Dorian Hargrove 1:30 p.m., Aug. 29
- Community Blog
- Christmas Crackdown, 2004
Christmas Crackdown, 2004
It was Christmas day, in the early morning hours. I lay snuggled under my fuzzy electric throw, lost to the world in a kaleidoscope of sugar plum dreams. Stockings were thumbtacked to my fake fireplace and I roused to sniff the sweet scent of the $5 cinnamon broom I'd bought instead of a Christmas tree. Sleep soon drew me back to nothingness.
A booming voice shook me senseless. I wish I could say that I threw up my sash and found Santa, but those things don't happen in my hood. I live in a mobile home park, and as I lay there, I heard the guy shout: "Escondido Swat. Come out with your hands up!"
I hoped to God he wasn't talking to me. I'd divorced my bad boy years earlier, but I worried that a computer glitch had placed him under my throw. I gulped down my fear as my coverlet full of wires served as my only defense.
Anna, my fifteen-year-old daughter, raced from the bedroom to the couch where I slept. "The SWAT team is is front of Marie's house!" she announced, wide eyed.
"Marie's?" Whew! I felt the color return to my face. Better her than me.
Marie and her daughter, Natalie, lived in a single-wide next door. The girls had been friends since the first grade. Months earlier, Natalie had told Anna a weird story. She and her mother had been making soup when a man appeared in their living room. Carl explained that he had just gotten out of prison and was looking for his brother who lived across the street.
"He moved," Natalie said. Both women were in shock, Natalie a little more so than her mother. Marie let Carl stay with them.
I saw Carl in the parking lot down at Albertson's. He was decked out in a wife-beater shirt and a handle bar-mustache. He was lighting a cig and leaning against a glitter purple Lincoln Continental, Anna aptly called "Skittles Threw Up."
I suspected that he had something to do with the Christmas cops outside.
Under the guise that it takes two to retrieve a newspaper, Anna and I tiptoed down the driveway in our nightgowns. Both of us stared at the armored van, the fleet of officers in ski masks toting machine guns and the two Belgian Malanois ready to strike at anything.
Poor Natalie must have been shaking in her slippers. At our sleepover, she couldn't even handle having dog hair on her sleeping bag. I remembered how she pranced and sang into my hair brush when "Sugar Pie, Honey Bunch" came on. Her dark, curly hair fanned out around her as she twirled. In her short skirt and tank top, I had her pegged as a future sun-worshipping goddess--not a felon.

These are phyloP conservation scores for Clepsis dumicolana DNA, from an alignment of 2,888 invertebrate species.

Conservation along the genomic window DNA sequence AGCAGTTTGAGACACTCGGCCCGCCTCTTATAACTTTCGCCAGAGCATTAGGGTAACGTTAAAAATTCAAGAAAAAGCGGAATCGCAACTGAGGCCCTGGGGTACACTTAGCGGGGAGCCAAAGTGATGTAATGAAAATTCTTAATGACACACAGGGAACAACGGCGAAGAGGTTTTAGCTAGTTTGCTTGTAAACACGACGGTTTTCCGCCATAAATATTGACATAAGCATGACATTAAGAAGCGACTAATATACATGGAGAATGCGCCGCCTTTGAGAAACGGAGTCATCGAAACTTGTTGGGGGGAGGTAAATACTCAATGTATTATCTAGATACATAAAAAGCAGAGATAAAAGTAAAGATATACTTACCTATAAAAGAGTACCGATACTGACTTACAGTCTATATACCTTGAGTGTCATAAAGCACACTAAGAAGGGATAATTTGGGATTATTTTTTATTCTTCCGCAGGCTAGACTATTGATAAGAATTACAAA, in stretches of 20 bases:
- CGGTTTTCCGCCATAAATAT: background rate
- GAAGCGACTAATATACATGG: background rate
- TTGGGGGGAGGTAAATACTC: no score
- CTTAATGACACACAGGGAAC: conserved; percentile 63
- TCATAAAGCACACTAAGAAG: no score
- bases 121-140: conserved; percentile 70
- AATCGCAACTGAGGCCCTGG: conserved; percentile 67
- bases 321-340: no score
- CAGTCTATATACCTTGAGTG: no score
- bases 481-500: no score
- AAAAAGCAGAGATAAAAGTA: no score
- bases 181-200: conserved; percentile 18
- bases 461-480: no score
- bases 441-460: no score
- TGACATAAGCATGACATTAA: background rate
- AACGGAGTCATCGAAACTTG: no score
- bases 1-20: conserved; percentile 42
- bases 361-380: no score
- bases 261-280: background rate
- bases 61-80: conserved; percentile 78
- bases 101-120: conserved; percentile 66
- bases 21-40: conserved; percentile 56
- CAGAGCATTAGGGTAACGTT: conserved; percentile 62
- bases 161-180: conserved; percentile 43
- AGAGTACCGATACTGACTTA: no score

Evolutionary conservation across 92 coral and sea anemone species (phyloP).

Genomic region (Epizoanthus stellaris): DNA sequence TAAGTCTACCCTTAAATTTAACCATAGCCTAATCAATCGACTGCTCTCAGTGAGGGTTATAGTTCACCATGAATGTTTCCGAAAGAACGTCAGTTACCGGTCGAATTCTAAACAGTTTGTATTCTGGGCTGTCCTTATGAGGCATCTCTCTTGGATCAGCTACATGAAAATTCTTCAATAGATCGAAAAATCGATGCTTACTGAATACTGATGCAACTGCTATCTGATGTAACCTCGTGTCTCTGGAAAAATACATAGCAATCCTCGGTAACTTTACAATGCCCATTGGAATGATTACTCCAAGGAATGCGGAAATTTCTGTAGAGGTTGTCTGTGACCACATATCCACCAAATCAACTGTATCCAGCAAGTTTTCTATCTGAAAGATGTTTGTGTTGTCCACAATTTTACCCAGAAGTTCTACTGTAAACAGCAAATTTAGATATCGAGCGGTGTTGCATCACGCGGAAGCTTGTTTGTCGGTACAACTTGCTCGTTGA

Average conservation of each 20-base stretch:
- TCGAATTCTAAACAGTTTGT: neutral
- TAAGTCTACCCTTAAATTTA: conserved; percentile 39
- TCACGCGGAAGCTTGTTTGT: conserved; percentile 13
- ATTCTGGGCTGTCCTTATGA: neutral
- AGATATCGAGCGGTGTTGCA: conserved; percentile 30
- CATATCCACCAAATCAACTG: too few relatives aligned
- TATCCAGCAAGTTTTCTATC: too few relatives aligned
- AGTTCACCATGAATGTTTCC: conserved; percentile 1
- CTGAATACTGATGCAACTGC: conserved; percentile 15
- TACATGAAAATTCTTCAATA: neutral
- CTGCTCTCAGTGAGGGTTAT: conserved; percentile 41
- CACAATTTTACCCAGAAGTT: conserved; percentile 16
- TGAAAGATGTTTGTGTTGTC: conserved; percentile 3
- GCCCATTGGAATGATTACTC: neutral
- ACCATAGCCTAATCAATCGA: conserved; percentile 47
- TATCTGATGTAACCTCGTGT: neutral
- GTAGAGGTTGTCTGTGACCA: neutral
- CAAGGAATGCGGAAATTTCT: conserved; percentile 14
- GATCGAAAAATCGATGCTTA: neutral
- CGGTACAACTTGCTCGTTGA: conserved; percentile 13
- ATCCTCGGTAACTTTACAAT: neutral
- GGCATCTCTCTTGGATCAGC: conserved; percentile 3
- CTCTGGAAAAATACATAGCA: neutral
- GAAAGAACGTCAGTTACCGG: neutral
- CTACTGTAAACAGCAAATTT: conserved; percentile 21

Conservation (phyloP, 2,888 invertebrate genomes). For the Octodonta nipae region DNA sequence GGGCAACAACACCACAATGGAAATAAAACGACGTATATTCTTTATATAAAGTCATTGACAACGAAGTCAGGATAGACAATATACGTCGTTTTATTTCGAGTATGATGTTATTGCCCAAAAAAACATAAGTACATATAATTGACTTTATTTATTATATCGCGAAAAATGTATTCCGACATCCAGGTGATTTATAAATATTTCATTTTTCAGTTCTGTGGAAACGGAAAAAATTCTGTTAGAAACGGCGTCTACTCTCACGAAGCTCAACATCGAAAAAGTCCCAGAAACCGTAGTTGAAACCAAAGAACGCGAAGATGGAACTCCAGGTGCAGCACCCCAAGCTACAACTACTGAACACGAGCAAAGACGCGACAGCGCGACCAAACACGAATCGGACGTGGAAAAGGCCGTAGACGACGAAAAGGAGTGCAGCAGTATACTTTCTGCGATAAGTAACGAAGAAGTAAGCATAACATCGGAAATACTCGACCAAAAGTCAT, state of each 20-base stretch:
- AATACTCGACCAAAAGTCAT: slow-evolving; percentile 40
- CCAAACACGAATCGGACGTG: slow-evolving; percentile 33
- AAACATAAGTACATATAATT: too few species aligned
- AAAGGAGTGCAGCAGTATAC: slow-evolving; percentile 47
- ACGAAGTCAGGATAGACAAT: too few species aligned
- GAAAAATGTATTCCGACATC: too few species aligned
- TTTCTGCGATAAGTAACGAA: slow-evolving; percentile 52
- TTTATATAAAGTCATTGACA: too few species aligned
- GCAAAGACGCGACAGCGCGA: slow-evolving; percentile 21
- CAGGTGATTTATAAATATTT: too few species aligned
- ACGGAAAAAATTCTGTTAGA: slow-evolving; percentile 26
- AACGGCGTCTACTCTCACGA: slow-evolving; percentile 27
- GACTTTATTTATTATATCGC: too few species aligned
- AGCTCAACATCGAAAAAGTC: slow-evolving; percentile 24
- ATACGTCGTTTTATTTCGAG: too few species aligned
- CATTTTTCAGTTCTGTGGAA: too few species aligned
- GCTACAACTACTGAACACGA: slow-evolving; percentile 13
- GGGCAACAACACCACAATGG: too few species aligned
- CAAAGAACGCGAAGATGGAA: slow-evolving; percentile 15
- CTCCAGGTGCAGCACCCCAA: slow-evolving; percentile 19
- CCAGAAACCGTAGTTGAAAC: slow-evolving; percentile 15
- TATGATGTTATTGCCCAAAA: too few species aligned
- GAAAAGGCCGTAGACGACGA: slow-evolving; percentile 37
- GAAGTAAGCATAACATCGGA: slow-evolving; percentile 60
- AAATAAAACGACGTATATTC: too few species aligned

The clock ticked on and still no Marie and Natalie. I thought about running inside to call, urging them to give up. Then I remembered that they didn't have a phone.
The back door opened and a withered Natalie stepped outside in cargo pants and a T-shirt.
"Hands on your head!" an officer roared. No sooner had Natalie raised her hands, than an officer swooped in and cuffed her. Marie was next. Then a voice-by-megaphone called for "Carl Ray Cisneros" to stop outside. I held my breath, but no one appeared.
After some time, officers stormed the dwelling. Furniture, toys and clothes were tossed outside. The aluminum siding was yanked off the coach. By the time the officers left, the place looked like the Lower Ninth Ward after Hurricane Katrina.
I was no one to judge Marie. For years, we both struggled to put rotting roofs over our kids' heads and Top Ramen on the tables. LIke me, she had probably dragged through each day in a low-income coma, until one day, a man had appeared. Carl was no Prince Charming, but his compliments made her feel like Cinderella. Unfortunately, her fairy-tale ending had hit a serious snag.
My heart bled for Natalie. I wanted to get her a Christmas present, something to make it all better. But socks and CDs just weren't going to cut it in this case. I went to my bookshelf and took down a Bible missionaries gave me when my hubby went upstate for grand theft. Inside, I wrote, "This will get you through anything. We love you."
I found her in the carport, trying to stuff a piece of dented aluminum siding back in place. With her black hair pulled back in a floppy bun, she looked like Anna.
"How are you?" I asked softly.
"I'm okay," she replied, looking away. A single tear rolled down her cheek.
I struggled with my own tears. "Here," I said, handing over the Bible. "Merry Christmas."